Ben Zoma Said: Who is Wise? One who Learns from Every Man

One time my father was driving home from an important meeting in Rhode Island with my uncle Paul and a friend of theirs named Maier Zlotnik asked them to give a lift to a friend of his named Debbie who had been at the meeting.  He said taking Debbie would be no trouble and he would have done it himself but he had something he had to do. So my father agreed.

It became obvious very soon that Debbie had some sort of severe mental illness and Maier Zlotnick had unloaded her on them like a hot potato.  When my father stopped to fill the car with gas she would get out of the car and walk around the gas station, refusing to get back in the car, and very lightly threatening self-harm or even worse.  What should have been a five hour trip from Rhode Island to New York City took fifteen hours.  Instead of talking about what they had to talk about they spent the whole trip trying to convince Debbie to get back in the car and to seek help from a psychiatric professional when she got to her apartment. It took an hour to get Debbie to even climb the two flights of stairs into her apartment. It was six o’clock in the morning when my Father and my Uncle Paul returned the rental car.

While they were waiting for the subway after returning it they discussed Pirkei Avot 4.1 “Ben Zoma would say: Who is wise? One who learns from every man.” with reference to the question: what does it mean to learn from every man.  What for example did it mean to learn from the cowardly manipulative behavior of Maier Zlotnik, who had unloaded the responsibility of caring for a mentally ill woman, in fact for her fate, on the two of them when they had things to do, without even telling them?  

Uncle Paul said: What Ben Zoma meant is that we learn from Maier Zlotnik one thing: don’t be like Maier Zlotnik.  Just as we learn from someone who climbs too far out on a tree, causing the limb to break, that you should not climb out so far.  And we learn from someone who doesn’t climb out far enough on a tree, so his family goes hungry because he gets no apples — do not fail to climb out far enough.  We do not have eyes everywhere.  We cannot try every thing.  The wise man uses the eyes and hands and lives of everyone, the ones who do right and the ones who do wrong — like that execrable Maier Zlotnik.  The wise man learns from every one.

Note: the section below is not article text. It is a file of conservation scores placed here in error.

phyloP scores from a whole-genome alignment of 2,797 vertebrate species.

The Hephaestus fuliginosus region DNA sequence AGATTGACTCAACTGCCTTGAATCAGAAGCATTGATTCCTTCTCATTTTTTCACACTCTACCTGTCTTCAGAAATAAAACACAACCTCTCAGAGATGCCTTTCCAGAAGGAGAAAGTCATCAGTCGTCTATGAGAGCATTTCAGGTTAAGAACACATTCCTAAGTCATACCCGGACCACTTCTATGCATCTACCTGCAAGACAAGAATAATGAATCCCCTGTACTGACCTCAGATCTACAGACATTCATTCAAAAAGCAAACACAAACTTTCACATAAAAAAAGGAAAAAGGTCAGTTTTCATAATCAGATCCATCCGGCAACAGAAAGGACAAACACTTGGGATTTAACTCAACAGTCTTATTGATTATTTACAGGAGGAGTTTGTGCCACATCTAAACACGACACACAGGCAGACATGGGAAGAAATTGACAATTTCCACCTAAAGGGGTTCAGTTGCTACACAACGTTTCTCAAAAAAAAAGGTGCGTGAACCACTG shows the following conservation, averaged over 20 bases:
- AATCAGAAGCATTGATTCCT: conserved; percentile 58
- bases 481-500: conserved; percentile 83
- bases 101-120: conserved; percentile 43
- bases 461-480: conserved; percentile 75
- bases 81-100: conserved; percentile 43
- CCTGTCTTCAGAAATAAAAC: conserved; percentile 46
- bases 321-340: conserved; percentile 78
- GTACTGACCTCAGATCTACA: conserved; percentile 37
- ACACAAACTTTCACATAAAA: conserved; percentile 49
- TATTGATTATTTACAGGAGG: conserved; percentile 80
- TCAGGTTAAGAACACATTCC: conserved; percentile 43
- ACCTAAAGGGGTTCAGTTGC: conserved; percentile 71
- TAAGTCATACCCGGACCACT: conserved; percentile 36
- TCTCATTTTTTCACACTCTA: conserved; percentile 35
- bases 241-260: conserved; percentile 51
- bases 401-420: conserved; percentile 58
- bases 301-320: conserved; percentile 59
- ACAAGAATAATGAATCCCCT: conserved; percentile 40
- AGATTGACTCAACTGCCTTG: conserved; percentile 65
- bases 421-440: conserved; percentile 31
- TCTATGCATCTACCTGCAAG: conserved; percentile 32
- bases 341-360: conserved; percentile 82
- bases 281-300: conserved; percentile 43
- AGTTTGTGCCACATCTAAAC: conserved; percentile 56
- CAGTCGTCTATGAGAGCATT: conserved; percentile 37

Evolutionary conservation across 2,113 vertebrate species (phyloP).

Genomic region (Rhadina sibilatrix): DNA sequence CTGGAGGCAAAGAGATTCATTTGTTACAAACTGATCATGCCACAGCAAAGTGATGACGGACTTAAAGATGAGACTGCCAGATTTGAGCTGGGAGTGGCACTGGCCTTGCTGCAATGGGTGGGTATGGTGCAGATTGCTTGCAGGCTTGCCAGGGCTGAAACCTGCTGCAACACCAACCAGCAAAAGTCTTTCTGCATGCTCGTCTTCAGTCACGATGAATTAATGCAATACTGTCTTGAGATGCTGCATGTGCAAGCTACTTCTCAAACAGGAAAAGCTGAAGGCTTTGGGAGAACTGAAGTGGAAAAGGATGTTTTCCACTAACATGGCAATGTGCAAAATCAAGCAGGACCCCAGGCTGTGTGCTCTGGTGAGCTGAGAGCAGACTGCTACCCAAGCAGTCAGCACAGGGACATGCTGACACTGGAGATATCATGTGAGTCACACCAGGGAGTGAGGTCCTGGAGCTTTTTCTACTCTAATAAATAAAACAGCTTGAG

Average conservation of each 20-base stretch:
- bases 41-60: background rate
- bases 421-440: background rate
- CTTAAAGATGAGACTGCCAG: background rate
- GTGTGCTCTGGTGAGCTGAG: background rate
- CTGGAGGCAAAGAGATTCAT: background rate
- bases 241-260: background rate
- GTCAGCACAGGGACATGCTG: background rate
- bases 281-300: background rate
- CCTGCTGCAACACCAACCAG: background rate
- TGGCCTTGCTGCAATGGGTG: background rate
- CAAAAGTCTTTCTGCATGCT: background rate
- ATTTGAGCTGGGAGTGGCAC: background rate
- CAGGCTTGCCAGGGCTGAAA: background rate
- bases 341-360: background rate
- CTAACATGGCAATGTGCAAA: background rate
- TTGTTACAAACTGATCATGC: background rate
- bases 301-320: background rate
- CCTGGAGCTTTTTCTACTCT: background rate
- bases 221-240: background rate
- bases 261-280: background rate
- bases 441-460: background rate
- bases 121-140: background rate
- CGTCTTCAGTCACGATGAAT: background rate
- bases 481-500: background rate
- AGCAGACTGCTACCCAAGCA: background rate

My Father said: I do not think Ben Zoma meant that, although it is true, because he does not say the wise men learns from the behavior or the doings of every man. It says the wise man learns from every man.  What do we learn from Maier Zlotnik?  We learn that the world is such that sometimes we cannot bear the responsibility we have for others.  We learn that we sometimes cannot bear the responsibility for others, as he could not bear the responsibility for Debbie. We learn that sometimes we do not even have the courage to share what we know about our own failings, but we simply hand off people to others like problems for them to deal with.  We do not learn from Maier Zlotnik how we are different from him, and how we can do better than him by avoiding his sins and avoiding his mistakes.  We learn from Maier Zlotnik, if we are wise, how we are the same. 

Uncle Paul gave my father a look like he was being sold something as a bargain that he would have to pay a fortune later in repairs.  “That’s not what it means to learn from someone.  If everyone were the same, there would be no need to learn from anybody.  We would all know everything.”

“And that is what I learn from you, Paul.” said my father.  “Maybe what Ben Zoma really mean is not that the wise man learns from Maier one thing and from Paul another thing and from Ben Kaplan a third. Maybe the wise man learns from everybody means the wise man learns from the fact that there is an everybody: that there is a Paul, and a Maier, and a Ben Kaplan.  The wise man learns that the Holy One Blessed Be He made the human race multiple.”

“And Debbie?” asked Uncle Paul.

“The wise man learns from her that he is not wise.” said my father and their conversation ended with the arrival of the train: my father taking the express, and Paul the local.  “Because if we were wise we would have been able to help her.”

My father was right that they had been unable to help her, or perhaps just unable to help her enough: Debbie succumbed to her illness the following year.  This happened quite a few years ago, although not as many years ago as Ben Zoma identified the wise man as the one who can learn from everybody, and Uncle Paul and my father are both gone.   


בֶּן זוֹמָא אוֹמֵר: אֵיזֶהוּ חָכָם, הַלּוֹמֵד מִכָּל אָדָם, שֶׁנֶּאֱמַר: מִכָּל מְלַמְּדַי הִשְׂכַּֽלְתִּי, כִּי עֵדְוֹתֶֽיךָ שִֽׂיחָה לִי. אֵיזֶהוּ גִבּוֹר, הַכּוֹבֵשׁ אֶת יִצְרוֹ, שֶׁנֶּאֱמַר: טוֹב אֶֽרֶךְ אַפַּֽיִם מִגִּבּוֹר, וּמוֹשֵׁל בְּרוּחוֹ מִלֹּכֵד עִיר. אֵיזֶהוּ עָשִׁיר, הַשָּׂמֵֽחַ בְּחֶלְקוֹ, שֶׁנֶּאֱמַר: יְגִֽיעַ כַּפֶּֽיךָ כִּי תֹאכֵל, אַשְׁרֶֽיךָ וְטוֹב לָךְ, אַשְׁרֶֽיךָ בָּעוֹלָם הַזֶּה, וְטוֹב לָךְ לָעוֹלָם הַבָּא. אֵיזֶהוּ מְכֻבָּד, הַמְּכַבֵּד אֶת הַבְּרִיּוֹת, שֶׁנֶּאֱמַר: כִּי מְכַבְּדַי אֲכַבֵּד וּבֹזַי יֵקָֽלּוּ.


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